Sources inside Apple’s Chinese supplier Foxconn have said that a new iPhone will have a four inch – or larger – screen.
Several samples of the device are already under test, says the ‘reliable’ source, speaking to Apple blog 9to5Mac.
The rumour would lend credibility to the idea that Apple is plotting a summer launch for its new handset.
If the company is at the prototype stage already, launch could be very soon.
The final model has not been selected, but all of them are significantly different from the iPhone 4 and iPhone 4S.
None have the ‘teardrop’ shape that some Apple-watchers predicted for the new model.
‘The source said various sample devices are also floating around – they vary slightly from one another – so it is impossible to tell which one will be the final,’ said 9to5Mac.
The four-inch screen has been one of the most persistent rumours about Apple’s upcoming smartphone – and would make sense, as it would take Apple’s flagship device into line with rivals such as Samsung’s Galaxy S2.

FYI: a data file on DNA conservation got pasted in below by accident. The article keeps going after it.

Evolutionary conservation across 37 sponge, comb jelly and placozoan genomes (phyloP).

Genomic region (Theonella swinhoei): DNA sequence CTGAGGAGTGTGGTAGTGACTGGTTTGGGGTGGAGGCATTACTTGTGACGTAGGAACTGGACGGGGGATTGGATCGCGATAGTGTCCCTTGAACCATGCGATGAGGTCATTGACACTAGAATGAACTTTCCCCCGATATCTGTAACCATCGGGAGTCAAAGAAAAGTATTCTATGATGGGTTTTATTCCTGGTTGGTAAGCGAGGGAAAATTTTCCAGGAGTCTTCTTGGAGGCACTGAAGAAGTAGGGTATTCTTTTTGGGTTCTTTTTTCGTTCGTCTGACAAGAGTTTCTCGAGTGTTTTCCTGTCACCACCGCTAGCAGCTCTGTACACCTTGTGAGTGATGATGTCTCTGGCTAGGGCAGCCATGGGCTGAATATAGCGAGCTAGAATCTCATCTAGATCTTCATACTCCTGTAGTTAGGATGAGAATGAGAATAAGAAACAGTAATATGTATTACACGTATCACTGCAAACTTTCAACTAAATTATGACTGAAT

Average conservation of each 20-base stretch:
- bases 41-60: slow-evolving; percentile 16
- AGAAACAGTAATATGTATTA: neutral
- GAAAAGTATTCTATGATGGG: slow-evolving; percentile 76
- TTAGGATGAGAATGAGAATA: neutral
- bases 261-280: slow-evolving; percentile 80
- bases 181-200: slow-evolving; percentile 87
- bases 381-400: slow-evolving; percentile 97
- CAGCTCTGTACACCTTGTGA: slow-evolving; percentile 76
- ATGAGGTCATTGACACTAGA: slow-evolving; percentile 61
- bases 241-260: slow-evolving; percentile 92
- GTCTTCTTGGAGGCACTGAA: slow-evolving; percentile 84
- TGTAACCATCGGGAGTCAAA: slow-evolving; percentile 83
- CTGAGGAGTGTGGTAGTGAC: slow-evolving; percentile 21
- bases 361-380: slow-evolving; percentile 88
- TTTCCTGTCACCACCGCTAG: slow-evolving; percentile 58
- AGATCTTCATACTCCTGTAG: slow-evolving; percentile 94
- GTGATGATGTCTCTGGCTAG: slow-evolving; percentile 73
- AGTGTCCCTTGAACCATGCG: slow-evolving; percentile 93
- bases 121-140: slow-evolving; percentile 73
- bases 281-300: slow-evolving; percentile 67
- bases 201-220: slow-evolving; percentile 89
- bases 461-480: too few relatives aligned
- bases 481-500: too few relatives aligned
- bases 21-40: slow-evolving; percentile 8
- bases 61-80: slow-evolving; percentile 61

The relatively modest update last year from iPhone 4 to iPhone 4S means that most Apple-watchers agree that a new model is inevitable – and many point to this summer for a likely launch date.
Sources inside Apple accessory companies also say that iPad 3 will not be an overhaul of the product, with cases and other accessories at the same size as ones for iPad 2.
That would leave the stage clear for a ‘big’ overhaul of iPhone this summer.
At an earnings call this week, chief executive Tim Cook, who replaced Apple founder Steve Jobs hinted at future gadgets, which are rumoured to include a March release of the iPad 3 and a possible iPhone update.
He said:’Apple’s momentum is incredibly strong, and we have some amazing new products in the pipeline.’
And the group reported record quarterly revenues of $46.33billion (£29.7 billion), up from $26.74billion (£17.1 billion) a year earlier.
The stellar results sent the shares 6 per cent or $27 higher to almost $448 today.
The company has avoided any damage from a clampdown in consumer spending and a surge in competition from smartphone manufacturers and new tablet computers, such as the November launch of Amazon’s Kindle Fire.